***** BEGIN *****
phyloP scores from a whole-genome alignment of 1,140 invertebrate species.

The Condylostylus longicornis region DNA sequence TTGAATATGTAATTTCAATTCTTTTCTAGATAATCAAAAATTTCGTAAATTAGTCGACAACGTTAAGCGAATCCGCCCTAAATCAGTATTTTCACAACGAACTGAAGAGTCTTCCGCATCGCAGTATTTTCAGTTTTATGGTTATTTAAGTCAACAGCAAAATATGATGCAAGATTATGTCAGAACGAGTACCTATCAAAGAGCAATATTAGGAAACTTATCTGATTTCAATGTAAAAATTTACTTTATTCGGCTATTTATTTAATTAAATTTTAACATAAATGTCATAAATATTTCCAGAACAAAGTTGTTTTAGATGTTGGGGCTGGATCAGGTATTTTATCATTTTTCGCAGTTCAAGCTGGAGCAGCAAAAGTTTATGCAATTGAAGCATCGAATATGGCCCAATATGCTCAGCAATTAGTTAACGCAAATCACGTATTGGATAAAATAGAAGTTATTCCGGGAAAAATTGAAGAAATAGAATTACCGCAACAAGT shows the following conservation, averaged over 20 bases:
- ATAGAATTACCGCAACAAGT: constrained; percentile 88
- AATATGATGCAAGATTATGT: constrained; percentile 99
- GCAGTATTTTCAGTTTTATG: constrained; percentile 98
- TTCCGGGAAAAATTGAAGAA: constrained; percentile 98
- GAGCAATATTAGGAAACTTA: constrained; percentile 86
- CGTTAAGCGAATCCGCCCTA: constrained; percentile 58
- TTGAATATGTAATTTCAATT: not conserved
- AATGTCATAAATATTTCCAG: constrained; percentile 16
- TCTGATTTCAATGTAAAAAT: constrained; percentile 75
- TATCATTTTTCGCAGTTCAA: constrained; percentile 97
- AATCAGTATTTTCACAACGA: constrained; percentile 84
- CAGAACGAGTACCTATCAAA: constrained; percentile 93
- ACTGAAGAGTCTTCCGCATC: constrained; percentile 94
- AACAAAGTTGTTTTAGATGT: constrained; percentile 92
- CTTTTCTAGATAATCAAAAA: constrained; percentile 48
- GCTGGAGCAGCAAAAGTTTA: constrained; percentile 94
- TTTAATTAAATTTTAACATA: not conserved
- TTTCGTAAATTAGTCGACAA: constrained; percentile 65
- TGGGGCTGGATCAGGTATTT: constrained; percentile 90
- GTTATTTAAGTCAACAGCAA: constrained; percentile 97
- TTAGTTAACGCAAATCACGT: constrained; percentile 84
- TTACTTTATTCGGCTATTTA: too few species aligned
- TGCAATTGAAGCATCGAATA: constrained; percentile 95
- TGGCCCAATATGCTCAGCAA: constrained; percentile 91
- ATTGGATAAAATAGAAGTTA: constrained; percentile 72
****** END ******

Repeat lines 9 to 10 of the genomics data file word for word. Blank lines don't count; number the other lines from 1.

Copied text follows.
- TTGAATATGTAATTTCAATT: not conserved
- AATGTCATAAATATTTCCAG: constrained; percentile 16